Cross' novel (the third I’ve read, after Captive and Luther) tells the story of three characters; Jack Shepherd, originally a family man whose nightmares made him a shadow of himself; Rex Dryden, the leader of an end times cult; and William Holloway, a divorced and deeply disturbed police officer. Their paths cross in a series of events and what happens is a whirlwind with an end I did not see coming.
The plot of Holloway Falls is deeply convoluted. Neil Cross goes into so much background detail for many of his characters (beyond the protagonists), one wonders if it is absolutely necessary to know so much about one person. The ending was also a little unsatisfying, as I had lingering questions about plot holes and character resolutions. But in all, Cross left me in awe of his narration; it's what makes his work appeal to me - the sheer attention to detail other writers might glance over.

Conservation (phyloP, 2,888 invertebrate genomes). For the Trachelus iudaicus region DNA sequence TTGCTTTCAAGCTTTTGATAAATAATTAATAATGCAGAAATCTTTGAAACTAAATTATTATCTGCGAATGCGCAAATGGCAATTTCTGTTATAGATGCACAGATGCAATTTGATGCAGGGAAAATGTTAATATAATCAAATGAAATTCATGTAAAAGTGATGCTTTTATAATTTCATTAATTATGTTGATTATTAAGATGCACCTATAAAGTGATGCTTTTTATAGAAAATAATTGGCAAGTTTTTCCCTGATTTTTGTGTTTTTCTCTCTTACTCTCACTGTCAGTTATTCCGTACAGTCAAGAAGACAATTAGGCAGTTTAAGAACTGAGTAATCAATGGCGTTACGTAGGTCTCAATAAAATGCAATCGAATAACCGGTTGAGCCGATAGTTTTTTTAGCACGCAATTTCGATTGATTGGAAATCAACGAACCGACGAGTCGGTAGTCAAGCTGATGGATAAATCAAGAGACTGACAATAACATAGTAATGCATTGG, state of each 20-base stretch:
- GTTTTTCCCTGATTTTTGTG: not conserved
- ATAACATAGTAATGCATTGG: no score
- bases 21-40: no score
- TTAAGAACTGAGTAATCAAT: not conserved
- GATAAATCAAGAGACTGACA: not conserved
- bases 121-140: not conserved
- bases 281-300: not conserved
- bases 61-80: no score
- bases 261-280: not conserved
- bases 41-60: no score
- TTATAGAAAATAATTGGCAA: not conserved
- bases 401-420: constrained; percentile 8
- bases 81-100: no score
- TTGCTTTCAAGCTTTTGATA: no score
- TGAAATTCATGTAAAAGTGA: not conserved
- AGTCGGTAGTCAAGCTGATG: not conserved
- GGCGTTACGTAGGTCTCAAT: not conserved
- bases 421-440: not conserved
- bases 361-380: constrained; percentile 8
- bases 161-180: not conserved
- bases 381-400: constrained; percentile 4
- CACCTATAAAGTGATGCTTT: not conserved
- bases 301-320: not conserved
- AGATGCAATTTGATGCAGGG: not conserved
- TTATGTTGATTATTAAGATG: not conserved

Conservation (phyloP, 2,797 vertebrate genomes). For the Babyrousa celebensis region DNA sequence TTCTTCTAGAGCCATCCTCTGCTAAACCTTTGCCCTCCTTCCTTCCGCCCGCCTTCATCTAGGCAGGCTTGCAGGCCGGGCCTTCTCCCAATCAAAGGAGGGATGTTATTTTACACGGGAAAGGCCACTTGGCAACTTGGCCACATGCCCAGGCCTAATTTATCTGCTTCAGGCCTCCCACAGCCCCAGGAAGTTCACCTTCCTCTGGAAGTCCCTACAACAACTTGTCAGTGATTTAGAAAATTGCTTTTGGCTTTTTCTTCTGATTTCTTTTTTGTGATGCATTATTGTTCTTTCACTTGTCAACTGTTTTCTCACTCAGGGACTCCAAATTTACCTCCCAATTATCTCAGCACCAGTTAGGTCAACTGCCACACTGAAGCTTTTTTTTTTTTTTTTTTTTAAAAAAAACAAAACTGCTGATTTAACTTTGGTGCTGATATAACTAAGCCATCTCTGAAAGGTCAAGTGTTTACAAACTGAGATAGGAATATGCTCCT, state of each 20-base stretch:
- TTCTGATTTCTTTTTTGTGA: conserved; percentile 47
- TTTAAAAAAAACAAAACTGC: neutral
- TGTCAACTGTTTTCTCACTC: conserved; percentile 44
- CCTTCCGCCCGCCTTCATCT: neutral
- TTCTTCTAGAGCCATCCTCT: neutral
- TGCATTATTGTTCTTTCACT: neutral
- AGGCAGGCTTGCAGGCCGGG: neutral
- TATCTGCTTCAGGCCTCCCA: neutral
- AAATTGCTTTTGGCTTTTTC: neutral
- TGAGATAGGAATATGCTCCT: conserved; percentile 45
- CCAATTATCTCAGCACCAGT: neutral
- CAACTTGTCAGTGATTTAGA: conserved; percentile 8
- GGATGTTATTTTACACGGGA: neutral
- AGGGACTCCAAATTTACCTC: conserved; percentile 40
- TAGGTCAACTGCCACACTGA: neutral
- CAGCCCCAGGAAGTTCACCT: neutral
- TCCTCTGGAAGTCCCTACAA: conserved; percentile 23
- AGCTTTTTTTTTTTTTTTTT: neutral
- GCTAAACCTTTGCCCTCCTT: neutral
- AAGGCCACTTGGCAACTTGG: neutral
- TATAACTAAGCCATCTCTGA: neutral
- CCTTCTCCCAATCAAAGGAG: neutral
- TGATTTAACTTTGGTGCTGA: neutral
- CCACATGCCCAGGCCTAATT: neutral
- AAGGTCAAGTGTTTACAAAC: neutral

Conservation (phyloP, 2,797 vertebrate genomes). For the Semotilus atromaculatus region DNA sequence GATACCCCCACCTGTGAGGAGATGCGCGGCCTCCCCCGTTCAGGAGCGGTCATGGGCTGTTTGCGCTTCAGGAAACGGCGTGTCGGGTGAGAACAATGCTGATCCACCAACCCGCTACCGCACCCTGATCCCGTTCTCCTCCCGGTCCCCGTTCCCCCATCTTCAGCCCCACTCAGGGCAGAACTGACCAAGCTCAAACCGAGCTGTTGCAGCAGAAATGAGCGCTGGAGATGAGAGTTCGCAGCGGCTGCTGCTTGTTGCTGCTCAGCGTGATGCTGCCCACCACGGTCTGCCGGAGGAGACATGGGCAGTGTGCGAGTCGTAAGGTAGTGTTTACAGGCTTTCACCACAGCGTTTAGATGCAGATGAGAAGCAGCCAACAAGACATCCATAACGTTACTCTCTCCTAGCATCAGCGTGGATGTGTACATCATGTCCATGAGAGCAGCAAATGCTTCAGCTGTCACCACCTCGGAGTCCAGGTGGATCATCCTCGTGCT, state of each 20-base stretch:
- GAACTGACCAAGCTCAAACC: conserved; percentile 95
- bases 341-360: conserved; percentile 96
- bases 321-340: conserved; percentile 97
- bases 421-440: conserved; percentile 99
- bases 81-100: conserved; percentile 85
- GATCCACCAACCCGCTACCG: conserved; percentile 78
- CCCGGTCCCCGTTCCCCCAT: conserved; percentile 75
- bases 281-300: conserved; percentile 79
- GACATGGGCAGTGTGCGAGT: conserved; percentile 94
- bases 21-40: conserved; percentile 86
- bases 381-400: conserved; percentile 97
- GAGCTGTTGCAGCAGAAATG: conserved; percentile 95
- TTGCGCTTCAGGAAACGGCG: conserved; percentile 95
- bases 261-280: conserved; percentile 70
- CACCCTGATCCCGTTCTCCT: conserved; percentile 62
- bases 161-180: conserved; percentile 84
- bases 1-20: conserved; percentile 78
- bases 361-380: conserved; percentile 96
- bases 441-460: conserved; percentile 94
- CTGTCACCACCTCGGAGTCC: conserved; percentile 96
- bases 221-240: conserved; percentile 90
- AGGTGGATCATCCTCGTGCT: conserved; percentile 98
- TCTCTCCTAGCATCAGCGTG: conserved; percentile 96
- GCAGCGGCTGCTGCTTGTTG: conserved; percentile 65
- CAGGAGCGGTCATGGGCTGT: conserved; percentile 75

"He wore Savile Row suits and rimless spectacles which lent him the air of a dubious small businessman grown respectable; the kind of man rude-born, who finds himself, silver-mane and bald, clasping spatulate finger and thumb about bone-china handle, taking tea with the Queen."
- Chapter 3